The cover story of the December issue was readable enough, featuring Jamie Oliver and his new motor, a Maserati no less. But it was little more than a page of editorial accompanied by a picture of him sitting smugly on the bonnet of his new car. That is where the problem lies; lack of any substantial editorial.

It feels like little more than a catalogue of AA products and services, peppered with direct response advertisements - hardly conducive to an entertaining read.


Diane Kenwood, the editor of Marks & Spencer Magazine at Redwood, says: "The fundamental job of the magazine is to sell - not just M&S product but the organisation's brand values and commitment to quality and excellence.

As a marketing tool, its role is to create a lifestyle context for the featured product that makes it more appealing to the customers. As the new corporate team at M&S has slowly started to rebuild interest in the company and its merchandise, so the magazine has been re-energised and injected with an increased sense of passion and fun, reminding the readers/customers that M&S offers quality product."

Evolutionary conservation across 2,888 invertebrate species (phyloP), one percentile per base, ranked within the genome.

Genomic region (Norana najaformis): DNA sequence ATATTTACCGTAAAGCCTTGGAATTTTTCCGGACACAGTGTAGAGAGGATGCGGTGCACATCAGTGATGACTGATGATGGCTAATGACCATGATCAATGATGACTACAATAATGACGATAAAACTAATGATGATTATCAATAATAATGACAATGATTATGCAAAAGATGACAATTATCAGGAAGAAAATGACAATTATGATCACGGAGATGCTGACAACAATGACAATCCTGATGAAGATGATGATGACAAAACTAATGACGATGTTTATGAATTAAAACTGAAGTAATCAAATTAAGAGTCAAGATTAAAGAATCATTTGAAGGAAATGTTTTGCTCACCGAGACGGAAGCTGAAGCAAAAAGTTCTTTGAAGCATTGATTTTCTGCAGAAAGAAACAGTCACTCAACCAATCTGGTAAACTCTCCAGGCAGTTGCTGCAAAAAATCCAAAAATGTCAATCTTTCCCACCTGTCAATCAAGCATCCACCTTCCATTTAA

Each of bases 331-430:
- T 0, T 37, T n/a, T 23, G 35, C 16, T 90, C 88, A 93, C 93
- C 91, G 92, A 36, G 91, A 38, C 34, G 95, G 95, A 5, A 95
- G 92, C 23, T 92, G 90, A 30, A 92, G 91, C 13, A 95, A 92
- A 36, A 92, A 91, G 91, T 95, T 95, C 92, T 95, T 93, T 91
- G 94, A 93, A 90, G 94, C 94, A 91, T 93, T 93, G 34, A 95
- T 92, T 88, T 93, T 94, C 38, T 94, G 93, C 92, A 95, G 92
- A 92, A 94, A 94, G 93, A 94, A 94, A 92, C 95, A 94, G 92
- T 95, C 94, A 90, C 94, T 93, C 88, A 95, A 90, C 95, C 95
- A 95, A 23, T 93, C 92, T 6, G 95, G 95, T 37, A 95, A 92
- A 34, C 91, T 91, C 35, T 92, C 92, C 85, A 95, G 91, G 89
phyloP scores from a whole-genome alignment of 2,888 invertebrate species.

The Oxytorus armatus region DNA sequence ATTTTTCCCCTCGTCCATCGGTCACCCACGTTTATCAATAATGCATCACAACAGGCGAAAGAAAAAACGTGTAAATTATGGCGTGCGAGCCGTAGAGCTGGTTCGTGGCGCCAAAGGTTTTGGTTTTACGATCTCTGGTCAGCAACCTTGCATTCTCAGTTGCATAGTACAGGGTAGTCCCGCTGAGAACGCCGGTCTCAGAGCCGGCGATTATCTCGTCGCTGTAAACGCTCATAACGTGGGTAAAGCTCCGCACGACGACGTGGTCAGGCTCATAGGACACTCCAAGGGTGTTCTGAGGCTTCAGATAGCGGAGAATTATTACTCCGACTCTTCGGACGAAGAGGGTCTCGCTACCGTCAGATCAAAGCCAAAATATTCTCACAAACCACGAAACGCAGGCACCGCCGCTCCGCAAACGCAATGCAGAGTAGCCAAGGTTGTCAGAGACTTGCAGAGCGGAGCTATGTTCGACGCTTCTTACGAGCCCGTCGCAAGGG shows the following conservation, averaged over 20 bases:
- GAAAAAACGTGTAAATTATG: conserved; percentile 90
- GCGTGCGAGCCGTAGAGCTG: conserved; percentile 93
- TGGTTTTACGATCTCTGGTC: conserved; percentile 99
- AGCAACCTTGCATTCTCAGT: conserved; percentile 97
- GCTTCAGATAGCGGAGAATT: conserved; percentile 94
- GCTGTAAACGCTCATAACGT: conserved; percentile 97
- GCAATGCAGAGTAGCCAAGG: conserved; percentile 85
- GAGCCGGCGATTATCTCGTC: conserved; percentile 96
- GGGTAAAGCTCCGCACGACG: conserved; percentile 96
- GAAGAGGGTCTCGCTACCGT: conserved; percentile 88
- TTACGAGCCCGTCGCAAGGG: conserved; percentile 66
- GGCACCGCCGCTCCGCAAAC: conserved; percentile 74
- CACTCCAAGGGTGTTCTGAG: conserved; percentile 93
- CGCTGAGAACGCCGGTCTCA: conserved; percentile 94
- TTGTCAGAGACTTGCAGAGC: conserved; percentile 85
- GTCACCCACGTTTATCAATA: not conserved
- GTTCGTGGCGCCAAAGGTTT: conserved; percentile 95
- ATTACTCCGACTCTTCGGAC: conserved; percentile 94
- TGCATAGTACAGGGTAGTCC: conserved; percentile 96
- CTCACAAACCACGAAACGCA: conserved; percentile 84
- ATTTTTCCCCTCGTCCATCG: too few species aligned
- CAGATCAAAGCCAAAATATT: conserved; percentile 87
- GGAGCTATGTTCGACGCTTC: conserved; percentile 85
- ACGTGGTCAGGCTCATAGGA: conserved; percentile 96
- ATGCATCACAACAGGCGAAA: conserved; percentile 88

Louise Pearce, the editor-in-chief of Boots Health and Beauty at Redwood, says: "A key role of the magazine is to communicate the Boots brand values to its most valuable customers, and to reinforce Boots' intent to promote women's wellbeing. It achieves this by bringing wellbeing to life in its pages, through emotionally engaging features encompassing all aspects of women's lives, from health and wellbeing to emotional issues, building a relationship between the reader and Boots. The magazine also delivers sales uplift, through pages showcasing inspiring new products, combined with practical, solution-based health and beauty features."